After the initial wash-off to remove the flaked-off rust and the electrolyte, you want to try and dry the part quite quickly. I stick it on top of a radiator for this. For a lot of very boring chemistry-based reasons, the fresh-out-of-the-tank part has a tendancy to flash rust so you do want to dry it as soon as possible.

Once dry, any rust still left on the part should fall off very easily. A quick wire-brushing by hand helps here - the rust is no longer adhered to the part so will come off super-easy with minimal work. I found that once electrolysis was complete in a lot of cases the factory paint was still in reasonable nick underneath, except for a few spots where it had flaked off. What I do here is give it a final degrease and rub down, then lay on a coat of black enamel - obviously you can go further and use paint stripper to get it back to bare metal if you want.

Connecting two tanks in series

One last trick. If you have a nice bench power supply capable of higher voltages, you can connect your electrolysis tanks in series to do more parts while using the same current. Obviously your overall power consumption is higher as the voltage will be higher, but if your supply is limited to 2 amps but will do up to 30 volts, like mine, this is a great way to get more bang for your buck. If you want to do this, connect the tanks like so:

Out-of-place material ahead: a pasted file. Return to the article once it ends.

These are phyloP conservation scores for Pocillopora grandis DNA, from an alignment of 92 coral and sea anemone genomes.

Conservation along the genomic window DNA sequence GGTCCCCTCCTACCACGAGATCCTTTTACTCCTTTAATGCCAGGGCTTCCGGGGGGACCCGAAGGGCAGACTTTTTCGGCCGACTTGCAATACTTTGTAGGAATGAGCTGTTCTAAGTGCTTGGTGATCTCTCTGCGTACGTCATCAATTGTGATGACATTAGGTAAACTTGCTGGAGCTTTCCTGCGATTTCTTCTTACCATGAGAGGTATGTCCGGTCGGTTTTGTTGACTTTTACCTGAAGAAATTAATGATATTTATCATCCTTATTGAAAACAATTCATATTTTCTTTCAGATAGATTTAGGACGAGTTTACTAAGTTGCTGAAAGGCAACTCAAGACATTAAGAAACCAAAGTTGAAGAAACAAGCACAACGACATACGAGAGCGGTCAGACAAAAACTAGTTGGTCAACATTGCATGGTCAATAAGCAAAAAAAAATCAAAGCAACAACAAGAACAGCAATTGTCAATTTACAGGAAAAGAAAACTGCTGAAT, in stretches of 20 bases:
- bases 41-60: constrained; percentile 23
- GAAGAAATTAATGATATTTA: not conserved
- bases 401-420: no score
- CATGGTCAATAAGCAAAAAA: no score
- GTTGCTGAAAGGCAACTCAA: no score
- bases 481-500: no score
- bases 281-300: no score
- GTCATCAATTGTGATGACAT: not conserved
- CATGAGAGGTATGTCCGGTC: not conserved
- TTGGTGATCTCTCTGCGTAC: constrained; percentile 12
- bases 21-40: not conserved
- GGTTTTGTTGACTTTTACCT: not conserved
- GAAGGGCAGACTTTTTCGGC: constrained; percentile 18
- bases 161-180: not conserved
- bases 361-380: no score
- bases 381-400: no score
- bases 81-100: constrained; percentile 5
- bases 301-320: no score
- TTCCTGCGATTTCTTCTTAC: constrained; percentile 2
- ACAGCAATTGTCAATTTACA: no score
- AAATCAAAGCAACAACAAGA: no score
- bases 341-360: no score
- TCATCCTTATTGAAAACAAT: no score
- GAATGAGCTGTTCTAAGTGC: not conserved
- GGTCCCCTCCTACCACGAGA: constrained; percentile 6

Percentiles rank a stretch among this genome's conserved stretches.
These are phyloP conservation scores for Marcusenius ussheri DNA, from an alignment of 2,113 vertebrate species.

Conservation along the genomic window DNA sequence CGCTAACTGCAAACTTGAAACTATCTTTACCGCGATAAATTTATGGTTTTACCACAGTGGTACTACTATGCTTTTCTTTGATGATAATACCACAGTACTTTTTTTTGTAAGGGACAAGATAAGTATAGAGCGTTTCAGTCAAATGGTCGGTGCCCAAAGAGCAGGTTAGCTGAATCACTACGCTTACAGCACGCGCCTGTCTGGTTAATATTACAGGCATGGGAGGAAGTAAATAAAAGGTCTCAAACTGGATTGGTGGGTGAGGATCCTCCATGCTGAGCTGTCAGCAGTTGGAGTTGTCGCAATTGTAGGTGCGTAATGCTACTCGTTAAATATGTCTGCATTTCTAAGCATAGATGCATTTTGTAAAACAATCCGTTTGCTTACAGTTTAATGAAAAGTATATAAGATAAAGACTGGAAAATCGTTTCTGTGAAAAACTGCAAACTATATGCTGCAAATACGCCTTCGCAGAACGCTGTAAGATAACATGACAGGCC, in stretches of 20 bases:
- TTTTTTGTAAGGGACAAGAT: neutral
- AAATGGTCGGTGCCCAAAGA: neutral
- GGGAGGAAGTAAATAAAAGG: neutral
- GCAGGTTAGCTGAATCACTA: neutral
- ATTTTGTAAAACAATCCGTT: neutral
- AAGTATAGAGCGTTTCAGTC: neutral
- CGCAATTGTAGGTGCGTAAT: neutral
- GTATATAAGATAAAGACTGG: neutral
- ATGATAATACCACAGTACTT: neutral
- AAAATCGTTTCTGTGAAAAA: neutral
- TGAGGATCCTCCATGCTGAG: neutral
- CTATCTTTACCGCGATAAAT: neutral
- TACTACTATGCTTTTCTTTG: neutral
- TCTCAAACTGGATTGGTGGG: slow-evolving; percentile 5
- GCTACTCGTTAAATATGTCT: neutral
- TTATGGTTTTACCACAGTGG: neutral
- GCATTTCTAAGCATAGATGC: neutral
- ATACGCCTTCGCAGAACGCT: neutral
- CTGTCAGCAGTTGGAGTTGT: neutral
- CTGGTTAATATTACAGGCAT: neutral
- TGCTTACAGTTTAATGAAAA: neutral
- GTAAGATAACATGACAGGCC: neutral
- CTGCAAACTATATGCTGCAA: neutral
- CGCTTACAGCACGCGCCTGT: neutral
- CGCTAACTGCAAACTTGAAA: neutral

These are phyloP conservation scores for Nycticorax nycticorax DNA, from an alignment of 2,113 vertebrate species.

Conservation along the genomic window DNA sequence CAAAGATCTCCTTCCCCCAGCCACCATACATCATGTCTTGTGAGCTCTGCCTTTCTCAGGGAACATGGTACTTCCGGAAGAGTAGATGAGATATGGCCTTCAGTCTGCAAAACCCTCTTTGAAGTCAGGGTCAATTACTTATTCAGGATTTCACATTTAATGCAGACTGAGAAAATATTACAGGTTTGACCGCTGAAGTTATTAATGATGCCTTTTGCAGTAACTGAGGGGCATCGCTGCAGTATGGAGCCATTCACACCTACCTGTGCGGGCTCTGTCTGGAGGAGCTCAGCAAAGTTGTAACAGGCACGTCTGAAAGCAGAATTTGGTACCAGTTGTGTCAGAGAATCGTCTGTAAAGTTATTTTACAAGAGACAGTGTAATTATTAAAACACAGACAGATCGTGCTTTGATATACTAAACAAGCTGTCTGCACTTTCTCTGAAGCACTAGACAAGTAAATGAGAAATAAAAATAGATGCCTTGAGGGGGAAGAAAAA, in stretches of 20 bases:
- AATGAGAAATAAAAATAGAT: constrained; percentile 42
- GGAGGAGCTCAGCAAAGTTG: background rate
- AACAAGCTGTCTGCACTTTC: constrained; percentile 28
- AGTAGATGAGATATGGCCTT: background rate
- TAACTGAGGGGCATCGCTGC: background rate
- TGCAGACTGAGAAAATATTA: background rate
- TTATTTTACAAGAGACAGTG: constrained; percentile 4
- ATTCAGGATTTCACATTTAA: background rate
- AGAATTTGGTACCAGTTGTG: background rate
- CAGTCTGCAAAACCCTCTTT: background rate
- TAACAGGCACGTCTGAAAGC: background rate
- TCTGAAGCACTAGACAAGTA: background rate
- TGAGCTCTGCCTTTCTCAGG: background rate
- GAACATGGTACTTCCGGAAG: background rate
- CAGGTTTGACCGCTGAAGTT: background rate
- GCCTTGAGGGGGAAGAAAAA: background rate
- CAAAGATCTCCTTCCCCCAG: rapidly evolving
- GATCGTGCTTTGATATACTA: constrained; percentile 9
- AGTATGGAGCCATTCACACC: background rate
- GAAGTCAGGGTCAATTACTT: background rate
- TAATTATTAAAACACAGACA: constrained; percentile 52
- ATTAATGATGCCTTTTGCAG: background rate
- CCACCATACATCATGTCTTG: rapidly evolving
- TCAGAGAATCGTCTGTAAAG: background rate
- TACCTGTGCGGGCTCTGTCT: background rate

Hope this is useful to someone. It's not a complete alternative to powdercoating as it doesn't clean the parts back to bare metal but, in my opinion, is more than good enough for sprucing up suspension parts with a severe case of surface crust.

Cheers! :handgestures-thumbup:
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Re: How to: clean your rusty bits with electrolysis! (cheap and easy)

Postby blackyb » Mon May 01, 2017 10:38 pm

Good write up.

Took me back to my school days when we did this in chemistry .

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2003 1.8 SVT Sport (Why did I sell it!!!!)